You can watch the first season on Amazon Prime.

But you’ve got to pay for the second on Topic. Which made me reluctant to check it out, I’m already paying for too many services already. But in truth, I’ve watched all the great available series on the channels I’m already subscribed to. And the “New York Times” recommended “Lykkeland”:

“‘State of Happiness’

When to watch: Now, on Amazon (Season 1 only) and Topic(Seasons 1 and 2).

This Norwegian drama (in Norwegian and English, with subtitles) starts in 1969, and its characters are connected to the emerging oil industry, as divers, as secretaries, as executives, as farmers in danger of exploitation. Anna (Anne Regine Ellingsaeter) is our Peggy Olsen, straddling class and culture divides to forge a way in the business world.

‘State’ lands right between ‘Call the Midwife’ and ‘For All Mankind,’ shows about drive and social change, with no real villains but many good costumes. There’s also a refreshing lack of twists or schtick; all the energy and urgency of the show come from relatable human behavior. Incredible! If you liked ‘Deutschland 83,’ the newest season of ‘Borgen or PBS shows in which young people hold lambs and fall in love on lush green landscapes, watch this.”

That’s right, Lykkeland’s English title is “State of Happiness.”

Now I’ve never watched “Call the Midwife,” all those PBS classics. And I found “For All Mankind” a poor-man’s “Right Stuff,” the look was good, the script was so average. But I LOVED all the “Deutschlands.” And there’s nothing better than “Borgen,” and the new season was totally up to par, so I felt I had to check out “Lykkeland.”

Now I’ve been to Oslo twice. And it’s not like Sweden. Not everybody speaks amazing English. The country has a different vibe. Maybe because it used to be poor.

Not that I knew any of this, after all, I LIVE IN AMERICA!

The record company guys told me about the sixties, with one radio station and no money. It didn’t sound like Scandinavia, but Eastern Europe.

And then they found oil.

You see there’s a sovereign wealth fund. I’ll make it simple, the overall umbrella is called the “Government Pension Fund of Norway” and everybody in Oslo watches the number just like Angelenos watch the number of smoking deaths on that billboard on Santa Monica Boulevard. Everybody knows the number, you see Norway is RICH!

And despite the country running on oil bucks, it’s an environmental advocate’s paradise. Ten years ago I saw more Teslas in Oslo than America!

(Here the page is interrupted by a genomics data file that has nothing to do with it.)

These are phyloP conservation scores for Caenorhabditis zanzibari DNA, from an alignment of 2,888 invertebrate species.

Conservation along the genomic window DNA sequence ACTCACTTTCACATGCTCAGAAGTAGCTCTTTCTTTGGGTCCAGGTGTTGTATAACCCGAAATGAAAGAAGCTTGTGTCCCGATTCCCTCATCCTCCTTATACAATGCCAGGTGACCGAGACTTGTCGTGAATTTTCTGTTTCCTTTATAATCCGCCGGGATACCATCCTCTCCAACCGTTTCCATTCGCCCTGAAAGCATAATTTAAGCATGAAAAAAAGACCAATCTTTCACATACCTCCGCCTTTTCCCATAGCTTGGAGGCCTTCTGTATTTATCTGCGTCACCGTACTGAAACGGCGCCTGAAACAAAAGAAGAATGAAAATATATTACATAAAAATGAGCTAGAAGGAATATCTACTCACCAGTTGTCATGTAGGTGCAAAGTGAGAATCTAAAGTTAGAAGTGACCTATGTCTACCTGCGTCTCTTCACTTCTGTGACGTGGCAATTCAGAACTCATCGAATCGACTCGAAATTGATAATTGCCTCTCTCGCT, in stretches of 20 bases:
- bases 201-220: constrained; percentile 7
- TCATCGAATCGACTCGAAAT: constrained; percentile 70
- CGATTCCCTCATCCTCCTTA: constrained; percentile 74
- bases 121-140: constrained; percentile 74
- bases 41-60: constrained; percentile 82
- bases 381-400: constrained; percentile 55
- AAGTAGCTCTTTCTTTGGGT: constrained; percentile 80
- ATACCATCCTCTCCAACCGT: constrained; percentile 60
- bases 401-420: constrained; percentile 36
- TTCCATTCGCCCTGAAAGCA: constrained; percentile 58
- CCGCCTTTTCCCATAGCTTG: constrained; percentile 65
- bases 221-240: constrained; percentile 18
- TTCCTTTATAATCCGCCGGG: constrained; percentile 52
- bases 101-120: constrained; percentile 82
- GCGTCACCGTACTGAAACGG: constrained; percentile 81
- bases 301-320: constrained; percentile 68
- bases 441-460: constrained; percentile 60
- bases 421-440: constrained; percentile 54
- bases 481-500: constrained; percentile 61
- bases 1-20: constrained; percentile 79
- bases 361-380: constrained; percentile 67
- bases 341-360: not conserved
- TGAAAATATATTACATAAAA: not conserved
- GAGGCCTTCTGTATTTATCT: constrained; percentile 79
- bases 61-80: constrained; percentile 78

But as I said above, I only know all this because I went there.

You probably haven’t.

The two seasons of “Lykkeland” are the story of finding oil and how it plays out with the companies and government.

But it’s not a documentary. The facts are overlaid with identities, personalities, love, changes. It’s not ultra-dynamic and gripping, but you watch a few episodes and you say to yourself…THIS IS FANTASTIC!

Especially the second season. At first it was hard to get into. The years gone by, the changes. And then in the middle I was positively mesmerized, it was so well done.

The glue is Anne Regine Ellingsaeter. Born on a farm, she wants more. She’s engaged to a boy from a rich family and…

What’s it like being the scion of a rich family? That’s Christian’s dilemma.

And you know family businesses, the father starts it and subsequent generations are complacent and run them into the ground. That’s Fredrik, Christian’s father.

And Fredrik is married to Ingrid, who can’t lose her social status.

And the two Texas cowboys who work for Phillips 66 are only interested in oil and money, until…

The whole country is transformed by the oil wealth.

But the oil discovery in Norway was much later than in other countries, they could learn the lessons, forge an independent path, favoring the country and its citizens. Or, should they believe the energy titans who say that drilling is no place for amateurs and…

Do you take the corporate money and shut up?

Or do you stand up for truth?

And there’s plenty of money.

And the Americans believe their way works, that they have all the power, they don’t want to kowtow to the Norwegians. Especially in this offbeat town with a religious bent.

The relationships are done so well. What Anna goes through. And Anna knows business, she knows how to dot an “i” and cross a “t,” but she’s terrible at personal relationships.

You will get invested. You’ll happily pay the $5.99 to Topic for the second season.

And half of the show is in English for those who abhor subtitles, maybe more than that.

And honestly, I was debating whether to give “Lykkeland” a rave review. Because I know it’s not some people’s kind of show. It’s not slow, but it’s not fast. It’s not car crashes. But it is plenty intense, PLENTY intense. Both interpersonally and action-wise.

And that’s what I’m looking for. A show so true to life that I can’t think about anything else when I’m watching it, my mind doesn’t drift.

“Lykkeland” might take place in Norway, but I could see so many parallels to my own life, my own choices, it made me feel connected, even though in no way was I any of the people involved.

You can’t always trust the “New York Times”‘s recommendations. I’ve learned to research them before I watch them. Because I’ve had a couple of bad experiences. But “Lykkeland” researched well.

“Lykkeland” is a winner.

Either you’ll watch three or four episodes (they’re forty five minutes each) and say it’s not for you, or you’ll get hooked, and ultimately you’ll go on the emotional roller coaster.

They don’t make American shows this good.


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